HELP ME! Please!
First Aide is that part of the Emergency Medical System that needs no special "tools" to accomplish its intended outcome. It is a skill that requires a lot of common sense to perform properly. Every first aid emergency begins with that awkward period between "every thing's fine" and "oh my, we need HELP!" A time when onlookers aren't really sure if "first aide" is needed, or if "all those people over there are just making a lot of noise." This is a time when the onlooker needs to focus and evaluate what is happening, and, if needed, act quickly, decisively and within the guidelines of proper first aide protocol. It has been suggested that the closer (physically and/or emotionally) one gets to any emergency, the less likely it becomes that he or she will know what to do in that emergency. This concept will help you if you remember that "all those people" who are making "all that noise" are VERY CLOSE to the emergency, and may seem somewhat confused by the situation. You, on the other hand, having completed this self instructional exercise, recognize the need to act, and feel confident enough to ignore the confusion and take charge of the situation.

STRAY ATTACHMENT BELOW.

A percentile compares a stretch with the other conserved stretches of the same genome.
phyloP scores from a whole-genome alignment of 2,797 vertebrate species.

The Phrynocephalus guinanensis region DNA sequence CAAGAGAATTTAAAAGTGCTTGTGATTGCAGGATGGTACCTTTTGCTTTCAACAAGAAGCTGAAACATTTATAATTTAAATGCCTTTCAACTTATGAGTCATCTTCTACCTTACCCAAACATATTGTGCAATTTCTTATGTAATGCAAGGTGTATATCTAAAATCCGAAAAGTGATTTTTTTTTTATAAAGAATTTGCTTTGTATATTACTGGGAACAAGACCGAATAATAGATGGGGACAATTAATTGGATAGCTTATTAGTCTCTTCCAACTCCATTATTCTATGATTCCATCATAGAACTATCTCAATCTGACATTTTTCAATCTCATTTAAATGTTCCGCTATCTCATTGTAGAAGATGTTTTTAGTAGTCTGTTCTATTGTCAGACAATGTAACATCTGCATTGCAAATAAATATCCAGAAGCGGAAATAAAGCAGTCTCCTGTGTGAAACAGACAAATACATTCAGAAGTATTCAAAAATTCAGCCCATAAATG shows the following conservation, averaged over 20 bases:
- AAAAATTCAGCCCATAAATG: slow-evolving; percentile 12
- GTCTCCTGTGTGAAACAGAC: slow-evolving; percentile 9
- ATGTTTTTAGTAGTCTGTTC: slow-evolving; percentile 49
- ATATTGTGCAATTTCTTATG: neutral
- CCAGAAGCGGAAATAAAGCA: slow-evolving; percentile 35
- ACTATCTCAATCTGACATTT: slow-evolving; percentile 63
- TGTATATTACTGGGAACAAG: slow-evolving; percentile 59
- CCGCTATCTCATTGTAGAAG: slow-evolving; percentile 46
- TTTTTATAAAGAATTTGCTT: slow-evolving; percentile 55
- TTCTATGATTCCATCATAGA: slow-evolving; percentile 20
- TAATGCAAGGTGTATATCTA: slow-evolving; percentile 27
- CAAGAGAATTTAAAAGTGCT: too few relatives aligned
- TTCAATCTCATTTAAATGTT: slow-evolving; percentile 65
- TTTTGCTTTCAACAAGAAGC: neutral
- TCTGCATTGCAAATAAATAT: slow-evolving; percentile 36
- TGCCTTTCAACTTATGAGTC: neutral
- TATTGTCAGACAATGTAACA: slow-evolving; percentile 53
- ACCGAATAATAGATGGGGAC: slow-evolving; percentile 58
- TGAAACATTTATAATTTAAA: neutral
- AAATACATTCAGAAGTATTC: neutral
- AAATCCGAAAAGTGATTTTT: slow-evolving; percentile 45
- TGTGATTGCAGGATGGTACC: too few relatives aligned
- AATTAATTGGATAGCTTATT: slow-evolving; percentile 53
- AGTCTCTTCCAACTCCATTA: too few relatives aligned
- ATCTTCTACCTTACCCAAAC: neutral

This is an excellent attitude and it needs to be preserved. However, it is during this time, the first few minutes of rendering aid in an emergency, that many providers (First Aid Providers, Emergency Medical Technicians, Paramedics, Fire Fighters, Police Officers, Doctors, Nurses, Technicians, the guy next door, and YOU) get hurt. And this is due, in part, to our suggestion that you need to "focus" in order to evaluate the initial scene. AND YOU DO ! But, once evaluated, you need to un-focus and evaluate the entire scene surrounding the emergency ("scene survey.") Left unchecked, the recognition that something is "happening," leads to a phenomenon called Tunnel Vision. A deadly exercise for the emergency medical provider. "Something" caused this emergency. What you are focused on is the result, not the cause. Unless you identify and avoid the cause, you will likely be as affected by it (the cause) as was your new patient, and instead of a first aide provider you become a first aid recipient. So - instead of running into the situation, we suggest that you STOP. Take a nice deep breath and look around. It should only take a few seconds. See if you can determine what happened based on what you see at the scene. This will better prepare you to anticipate the kind of injury or needs you may find in your patient. If this scene is not safe or you cannot make it safe and you cannot enter the scene without placing yourself in danger, you should retreat to the nearest telephone and call Emergency Medical Services (9-1-1.) If the scene presents a potential danger and there is enough time and resource to remove the patient from the scene, then the patient should be removed from harms way, but you MUST be aware of, and protect against any further, neck or back injury.